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'Penultiman' #4 review
AHOY Comics

Comic Books

‘Penultiman’ #4 review

In truth, it’s a little hard to go back to other $3.99 comics after reading a book by AHOY.

So Penultiman has retired early to get in touch with his true self. Is retirement what he needed? Perhaps some time off was warranted, but Penultiman quickly becomes enamored with a motivational speaker. On top of that, Antepenultiman, Penultiman’s android sidekick, builds his own android sidekick in a bit of a Kaufmanesque rabbit hole. 

It wouldn’t be AHOY without some powerful backups, and this month is no different. As AHOY takes long strides into becoming one of the most regular source of prose stories, this issue features three. The stories come by the way of John Ficarra, Kit Joseph and Kyle Owens with illustrations by Richard Williams, Joe Orsak and Rob Steen.

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The Good

After the year that was 2020, this issue feels like a bit like noir detective slapping you across the face and yelling “get a hold of yourself.” Seeing Penultiman do barely a page of chores before reclining on his sofa with “empty calories” to watch endless self-help TV is uncomfortably relatable.

'Penultiman' #4 review
AHOY Comics

When it began, this series was an interesting take on the superhero character, but as life outside gets more challenging by the day it’s starting to become its own self-help comic. The book doesn’t beat readers over the head but instead presents a relatable scenario with unrealistic characters. People can learn how to appreciate what they have through a book like this. Tom Peyer and Alan Robinson are showing what comics can do with a simple premise.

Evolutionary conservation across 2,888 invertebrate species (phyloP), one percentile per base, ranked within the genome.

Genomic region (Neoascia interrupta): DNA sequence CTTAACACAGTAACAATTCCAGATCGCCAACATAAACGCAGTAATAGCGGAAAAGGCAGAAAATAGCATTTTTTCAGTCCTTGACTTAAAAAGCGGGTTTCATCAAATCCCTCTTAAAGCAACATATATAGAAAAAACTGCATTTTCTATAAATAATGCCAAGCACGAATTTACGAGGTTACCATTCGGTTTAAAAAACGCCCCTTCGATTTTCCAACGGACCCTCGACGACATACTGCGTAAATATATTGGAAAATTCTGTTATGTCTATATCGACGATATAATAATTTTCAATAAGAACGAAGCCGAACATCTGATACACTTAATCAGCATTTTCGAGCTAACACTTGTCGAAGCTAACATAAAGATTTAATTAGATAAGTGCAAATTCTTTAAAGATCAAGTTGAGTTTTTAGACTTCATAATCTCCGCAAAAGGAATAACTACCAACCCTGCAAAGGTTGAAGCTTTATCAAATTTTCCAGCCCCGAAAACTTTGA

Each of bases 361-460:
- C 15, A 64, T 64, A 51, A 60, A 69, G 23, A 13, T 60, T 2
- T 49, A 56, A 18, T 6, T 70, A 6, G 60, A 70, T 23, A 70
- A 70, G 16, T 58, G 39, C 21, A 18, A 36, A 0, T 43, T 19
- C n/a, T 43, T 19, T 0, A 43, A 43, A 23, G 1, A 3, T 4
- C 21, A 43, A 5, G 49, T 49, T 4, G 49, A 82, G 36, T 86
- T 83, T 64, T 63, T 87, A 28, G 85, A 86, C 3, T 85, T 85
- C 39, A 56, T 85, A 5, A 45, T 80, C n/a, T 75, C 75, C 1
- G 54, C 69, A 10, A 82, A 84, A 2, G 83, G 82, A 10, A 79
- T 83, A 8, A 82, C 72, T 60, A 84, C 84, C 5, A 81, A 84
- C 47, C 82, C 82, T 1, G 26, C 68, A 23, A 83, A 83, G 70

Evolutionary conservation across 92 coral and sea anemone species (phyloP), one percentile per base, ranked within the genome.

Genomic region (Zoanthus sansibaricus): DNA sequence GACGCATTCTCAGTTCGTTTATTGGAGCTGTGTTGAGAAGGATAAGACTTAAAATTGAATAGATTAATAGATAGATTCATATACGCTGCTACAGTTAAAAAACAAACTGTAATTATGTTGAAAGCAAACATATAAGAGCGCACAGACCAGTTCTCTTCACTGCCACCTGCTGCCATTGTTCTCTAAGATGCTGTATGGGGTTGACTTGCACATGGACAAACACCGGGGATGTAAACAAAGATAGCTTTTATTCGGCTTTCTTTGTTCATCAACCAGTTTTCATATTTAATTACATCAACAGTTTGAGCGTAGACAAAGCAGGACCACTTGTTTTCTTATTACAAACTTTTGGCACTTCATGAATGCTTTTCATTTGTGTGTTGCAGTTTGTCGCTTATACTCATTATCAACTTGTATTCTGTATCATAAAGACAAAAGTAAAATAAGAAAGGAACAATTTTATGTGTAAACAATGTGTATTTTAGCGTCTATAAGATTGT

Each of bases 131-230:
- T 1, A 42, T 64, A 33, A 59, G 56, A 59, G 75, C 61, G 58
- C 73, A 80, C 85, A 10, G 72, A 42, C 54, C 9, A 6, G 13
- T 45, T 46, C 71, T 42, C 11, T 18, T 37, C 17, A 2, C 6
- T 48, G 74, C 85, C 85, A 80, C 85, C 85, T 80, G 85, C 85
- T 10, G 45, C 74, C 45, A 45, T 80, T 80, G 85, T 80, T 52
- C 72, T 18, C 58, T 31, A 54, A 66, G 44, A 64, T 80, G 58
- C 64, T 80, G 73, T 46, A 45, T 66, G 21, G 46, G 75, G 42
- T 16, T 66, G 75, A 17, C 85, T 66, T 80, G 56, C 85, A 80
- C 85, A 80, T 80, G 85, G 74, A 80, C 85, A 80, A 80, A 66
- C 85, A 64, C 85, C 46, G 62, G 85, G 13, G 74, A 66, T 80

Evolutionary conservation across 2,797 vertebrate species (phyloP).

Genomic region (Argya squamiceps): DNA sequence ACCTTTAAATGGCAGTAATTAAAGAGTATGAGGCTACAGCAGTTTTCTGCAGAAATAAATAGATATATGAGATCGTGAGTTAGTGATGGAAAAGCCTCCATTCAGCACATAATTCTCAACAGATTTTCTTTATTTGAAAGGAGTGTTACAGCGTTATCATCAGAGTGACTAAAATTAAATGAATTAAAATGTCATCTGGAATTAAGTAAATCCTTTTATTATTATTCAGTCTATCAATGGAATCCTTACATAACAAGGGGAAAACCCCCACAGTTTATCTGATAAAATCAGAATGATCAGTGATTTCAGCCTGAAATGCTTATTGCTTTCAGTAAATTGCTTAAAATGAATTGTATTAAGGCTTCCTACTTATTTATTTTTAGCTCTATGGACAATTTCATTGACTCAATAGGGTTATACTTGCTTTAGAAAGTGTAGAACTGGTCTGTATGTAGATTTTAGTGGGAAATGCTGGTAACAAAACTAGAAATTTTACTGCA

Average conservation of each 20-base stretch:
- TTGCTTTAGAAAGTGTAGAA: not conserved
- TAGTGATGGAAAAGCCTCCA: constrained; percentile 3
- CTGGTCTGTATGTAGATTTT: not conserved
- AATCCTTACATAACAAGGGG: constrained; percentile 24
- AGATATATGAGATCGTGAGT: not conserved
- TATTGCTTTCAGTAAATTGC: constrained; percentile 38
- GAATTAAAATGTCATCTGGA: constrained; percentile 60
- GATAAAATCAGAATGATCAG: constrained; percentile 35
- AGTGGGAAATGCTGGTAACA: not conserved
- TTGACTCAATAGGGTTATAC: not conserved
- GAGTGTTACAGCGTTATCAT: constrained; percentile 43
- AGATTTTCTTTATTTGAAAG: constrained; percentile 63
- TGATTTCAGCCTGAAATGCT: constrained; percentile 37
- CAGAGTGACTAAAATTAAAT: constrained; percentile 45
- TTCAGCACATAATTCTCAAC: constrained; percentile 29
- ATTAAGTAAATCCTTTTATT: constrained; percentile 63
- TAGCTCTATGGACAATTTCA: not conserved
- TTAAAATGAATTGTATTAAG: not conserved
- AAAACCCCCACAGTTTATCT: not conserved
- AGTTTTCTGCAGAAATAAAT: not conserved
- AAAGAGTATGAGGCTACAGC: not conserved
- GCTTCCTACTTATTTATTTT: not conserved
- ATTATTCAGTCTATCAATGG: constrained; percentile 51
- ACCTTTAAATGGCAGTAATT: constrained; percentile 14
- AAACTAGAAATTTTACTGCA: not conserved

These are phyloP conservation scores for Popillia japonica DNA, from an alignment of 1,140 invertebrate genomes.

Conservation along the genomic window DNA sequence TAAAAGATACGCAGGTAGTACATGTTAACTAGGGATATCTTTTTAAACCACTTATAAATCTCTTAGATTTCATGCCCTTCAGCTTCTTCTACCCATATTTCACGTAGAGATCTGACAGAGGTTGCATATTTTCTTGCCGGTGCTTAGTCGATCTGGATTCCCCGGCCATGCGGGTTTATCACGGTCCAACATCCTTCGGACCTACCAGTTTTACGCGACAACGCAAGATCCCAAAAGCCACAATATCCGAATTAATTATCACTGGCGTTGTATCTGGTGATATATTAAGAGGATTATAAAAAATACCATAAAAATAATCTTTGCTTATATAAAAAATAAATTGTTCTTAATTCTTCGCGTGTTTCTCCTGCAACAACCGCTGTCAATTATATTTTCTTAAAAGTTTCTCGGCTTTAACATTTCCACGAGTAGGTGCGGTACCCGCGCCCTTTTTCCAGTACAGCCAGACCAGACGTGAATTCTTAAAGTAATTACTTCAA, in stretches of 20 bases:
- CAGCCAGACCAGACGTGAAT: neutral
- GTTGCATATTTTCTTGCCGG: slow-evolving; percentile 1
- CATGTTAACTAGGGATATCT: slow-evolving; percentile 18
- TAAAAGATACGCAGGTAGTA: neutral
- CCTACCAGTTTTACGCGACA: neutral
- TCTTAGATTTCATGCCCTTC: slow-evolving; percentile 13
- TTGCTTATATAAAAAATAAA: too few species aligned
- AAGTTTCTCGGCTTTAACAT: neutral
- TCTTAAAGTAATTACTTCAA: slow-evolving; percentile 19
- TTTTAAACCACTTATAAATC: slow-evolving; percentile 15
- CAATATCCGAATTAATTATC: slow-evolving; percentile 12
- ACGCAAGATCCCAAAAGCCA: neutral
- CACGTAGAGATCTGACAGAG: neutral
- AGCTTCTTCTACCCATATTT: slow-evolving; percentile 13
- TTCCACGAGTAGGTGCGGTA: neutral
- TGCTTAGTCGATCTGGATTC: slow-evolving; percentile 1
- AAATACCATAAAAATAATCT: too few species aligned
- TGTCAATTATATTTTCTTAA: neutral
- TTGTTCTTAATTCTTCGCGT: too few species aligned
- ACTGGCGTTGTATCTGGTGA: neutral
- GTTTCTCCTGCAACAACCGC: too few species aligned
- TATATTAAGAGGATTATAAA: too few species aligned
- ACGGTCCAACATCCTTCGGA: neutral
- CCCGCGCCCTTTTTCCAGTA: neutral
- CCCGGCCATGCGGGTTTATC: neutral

'Penultiman' #4 review
AHOY Comics

Without spoilers, the issue has a great hook to keep readers on for the finale next month. It might be cheating to say so, considering the first three issues were last year, but Penultiman may be the standout series of the year so far.

AHOY being the company they are, the book comes with three prose pieces. Continuing on the “wait is this about me” theme of the main chapter, John Ficarra’s “A Life Well Lived” is a fantastic short story that really hits the reader in the gut. The other pieces are worthy of praise also with Owens’s “Winter Summers of Fall Springs” being very current.

The ‘Bad

There’s really not much to complain about. This is a fantastic series, and on top of the stellar issue there are three (!) prose backups. It’s issues like this that make you realize just what comics can accomplish and what they can be. In truth, it’s a little hard to go back to other $3.99 comics after reading a book by AHOY.

'Penultiman' #4 review
‘Penultiman’ #4 review
Penultiman #4
Penultiman #4 continues on the success of the series. Despite his other worldly (timely?) powers, Penultiman is a relatable hero who can connect with readers and after 2020 he could be the hero we need.
Reader Rating1 Vote
8.8
An uncomfortably relatable hero.
Excellent back up prose stories.
9
Great

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